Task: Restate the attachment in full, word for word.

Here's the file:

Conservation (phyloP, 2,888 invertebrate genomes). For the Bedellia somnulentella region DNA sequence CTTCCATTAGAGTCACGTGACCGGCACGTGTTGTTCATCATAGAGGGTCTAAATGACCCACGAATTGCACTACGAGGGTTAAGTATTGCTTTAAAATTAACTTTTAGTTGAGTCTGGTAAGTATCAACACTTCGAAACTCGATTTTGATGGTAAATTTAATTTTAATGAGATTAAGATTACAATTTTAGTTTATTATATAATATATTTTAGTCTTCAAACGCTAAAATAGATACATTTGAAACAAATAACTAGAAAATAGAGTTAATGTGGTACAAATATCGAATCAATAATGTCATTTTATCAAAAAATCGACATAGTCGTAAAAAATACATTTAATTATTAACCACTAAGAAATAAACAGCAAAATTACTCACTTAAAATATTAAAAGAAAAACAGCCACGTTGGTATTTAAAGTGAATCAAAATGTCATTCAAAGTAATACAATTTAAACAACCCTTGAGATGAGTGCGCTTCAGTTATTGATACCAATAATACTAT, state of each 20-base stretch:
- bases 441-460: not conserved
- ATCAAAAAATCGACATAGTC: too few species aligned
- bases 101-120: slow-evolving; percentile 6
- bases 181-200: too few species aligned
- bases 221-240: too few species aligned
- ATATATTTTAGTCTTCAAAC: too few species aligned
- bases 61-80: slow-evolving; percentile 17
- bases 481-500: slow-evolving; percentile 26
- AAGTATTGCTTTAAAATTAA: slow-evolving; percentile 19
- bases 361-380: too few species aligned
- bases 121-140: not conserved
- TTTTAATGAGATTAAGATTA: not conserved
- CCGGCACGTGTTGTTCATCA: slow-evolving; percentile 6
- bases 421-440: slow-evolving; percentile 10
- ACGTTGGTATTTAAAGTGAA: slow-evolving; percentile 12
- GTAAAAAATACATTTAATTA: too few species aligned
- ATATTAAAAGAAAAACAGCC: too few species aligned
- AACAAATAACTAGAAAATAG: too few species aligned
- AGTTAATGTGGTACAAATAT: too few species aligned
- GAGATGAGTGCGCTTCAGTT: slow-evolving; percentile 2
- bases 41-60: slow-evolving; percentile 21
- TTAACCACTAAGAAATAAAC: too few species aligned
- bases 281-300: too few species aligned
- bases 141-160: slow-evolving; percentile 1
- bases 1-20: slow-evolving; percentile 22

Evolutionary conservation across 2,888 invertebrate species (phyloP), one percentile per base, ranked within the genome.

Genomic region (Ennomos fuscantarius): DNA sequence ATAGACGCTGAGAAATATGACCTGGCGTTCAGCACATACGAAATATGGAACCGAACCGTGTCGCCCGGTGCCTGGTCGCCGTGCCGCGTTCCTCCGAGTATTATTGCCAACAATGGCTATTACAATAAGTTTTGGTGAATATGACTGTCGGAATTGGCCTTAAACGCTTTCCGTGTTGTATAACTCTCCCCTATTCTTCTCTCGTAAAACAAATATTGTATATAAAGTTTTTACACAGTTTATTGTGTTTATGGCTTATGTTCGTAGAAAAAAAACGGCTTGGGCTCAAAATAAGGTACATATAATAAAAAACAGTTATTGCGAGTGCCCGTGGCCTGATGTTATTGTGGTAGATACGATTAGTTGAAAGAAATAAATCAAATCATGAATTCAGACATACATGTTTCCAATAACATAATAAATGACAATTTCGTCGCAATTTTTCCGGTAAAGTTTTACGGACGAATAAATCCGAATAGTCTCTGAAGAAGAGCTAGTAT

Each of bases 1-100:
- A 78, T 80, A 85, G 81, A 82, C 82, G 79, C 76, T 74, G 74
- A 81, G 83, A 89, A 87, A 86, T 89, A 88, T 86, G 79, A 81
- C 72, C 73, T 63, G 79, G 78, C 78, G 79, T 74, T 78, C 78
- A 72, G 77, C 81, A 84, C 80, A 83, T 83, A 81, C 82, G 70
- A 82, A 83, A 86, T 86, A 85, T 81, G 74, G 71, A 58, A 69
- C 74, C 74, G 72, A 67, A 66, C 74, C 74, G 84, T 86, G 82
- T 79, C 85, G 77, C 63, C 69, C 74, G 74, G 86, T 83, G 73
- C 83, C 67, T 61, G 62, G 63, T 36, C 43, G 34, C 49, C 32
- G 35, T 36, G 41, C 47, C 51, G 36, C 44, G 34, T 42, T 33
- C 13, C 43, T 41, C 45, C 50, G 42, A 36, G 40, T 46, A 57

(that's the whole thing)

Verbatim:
Conservation (phyloP, 2,888 invertebrate genomes). For the Bedellia somnulentella region DNA sequence CTTCCATTAGAGTCACGTGACCGGCACGTGTTGTTCATCATAGAGGGTCTAAATGACCCACGAATTGCACTACGAGGGTTAAGTATTGCTTTAAAATTAACTTTTAGTTGAGTCTGGTAAGTATCAACACTTCGAAACTCGATTTTGATGGTAAATTTAATTTTAATGAGATTAAGATTACAATTTTAGTTTATTATATAATATATTTTAGTCTTCAAACGCTAAAATAGATACATTTGAAACAAATAACTAGAAAATAGAGTTAATGTGGTACAAATATCGAATCAATAATGTCATTTTATCAAAAAATCGACATAGTCGTAAAAAATACATTTAATTATTAACCACTAAGAAATAAACAGCAAAATTACTCACTTAAAATATTAAAAGAAAAACAGCCACGTTGGTATTTAAAGTGAATCAAAATGTCATTCAAAGTAATACAATTTAAACAACCCTTGAGATGAGTGCGCTTCAGTTATTGATACCAATAATACTAT, state of each 20-base stretch:
- bases 441-460: not conserved
- ATCAAAAAATCGACATAGTC: too few species aligned
- bases 101-120: slow-evolving; percentile 6
- bases 181-200: too few species aligned
- bases 221-240: too few species aligned
- ATATATTTTAGTCTTCAAAC: too few species aligned
- bases 61-80: slow-evolving; percentile 17
- bases 481-500: slow-evolving; percentile 26
- AAGTATTGCTTTAAAATTAA: slow-evolving; percentile 19
- bases 361-380: too few species aligned
- bases 121-140: not conserved
- TTTTAATGAGATTAAGATTA: not conserved
- CCGGCACGTGTTGTTCATCA: slow-evolving; percentile 6
- bases 421-440: slow-evolving; percentile 10
- ACGTTGGTATTTAAAGTGAA: slow-evolving; percentile 12
- GTAAAAAATACATTTAATTA: too few species aligned
- ATATTAAAAGAAAAACAGCC: too few species aligned
- AACAAATAACTAGAAAATAG: too few species aligned
- AGTTAATGTGGTACAAATAT: too few species aligned
- GAGATGAGTGCGCTTCAGTT: slow-evolving; percentile 2
- bases 41-60: slow-evolving; percentile 21
- TTAACCACTAAGAAATAAAC: too few species aligned
- bases 281-300: too few species aligned
- bases 141-160: slow-evolving; percentile 1
- bases 1-20: slow-evolving; percentile 22

Evolutionary conservation across 2,888 invertebrate species (phyloP), one percentile per base, ranked within the genome.

Genomic region (Ennomos fuscantarius): DNA sequence ATAGACGCTGAGAAATATGACCTGGCGTTCAGCACATACGAAATATGGAACCGAACCGTGTCGCCCGGTGCCTGGTCGCCGTGCCGCGTTCCTCCGAGTATTATTGCCAACAATGGCTATTACAATAAGTTTTGGTGAATATGACTGTCGGAATTGGCCTTAAACGCTTTCCGTGTTGTATAACTCTCCCCTATTCTTCTCTCGTAAAACAAATATTGTATATAAAGTTTTTACACAGTTTATTGTGTTTATGGCTTATGTTCGTAGAAAAAAAACGGCTTGGGCTCAAAATAAGGTACATATAATAAAAAACAGTTATTGCGAGTGCCCGTGGCCTGATGTTATTGTGGTAGATACGATTAGTTGAAAGAAATAAATCAAATCATGAATTCAGACATACATGTTTCCAATAACATAATAAATGACAATTTCGTCGCAATTTTTCCGGTAAAGTTTTACGGACGAATAAATCCGAATAGTCTCTGAAGAAGAGCTAGTAT

Each of bases 1-100:
- A 78, T 80, A 85, G 81, A 82, C 82, G 79, C 76, T 74, G 74
- A 81, G 83, A 89, A 87, A 86, T 89, A 88, T 86, G 79, A 81
- C 72, C 73, T 63, G 79, G 78, C 78, G 79, T 74, T 78, C 78
- A 72, G 77, C 81, A 84, C 80, A 83, T 83, A 81, C 82, G 70
- A 82, A 83, A 86, T 86, A 85, T 81, G 74, G 71, A 58, A 69
- C 74, C 74, G 72, A 67, A 66, C 74, C 74, G 84, T 86, G 82
- T 79, C 85, G 77, C 63, C 69, C 74, G 74, G 86, T 83, G 73
- C 83, C 67, T 61, G 62, G 63, T 36, C 43, G 34, C 49, C 32
- G 35, T 36, G 41, C 47, C 51, G 36, C 44, G 34, T 42, T 33
- C 13, C 43, T 41, C 45, C 50, G 42, A 36, G 40, T 46, A 57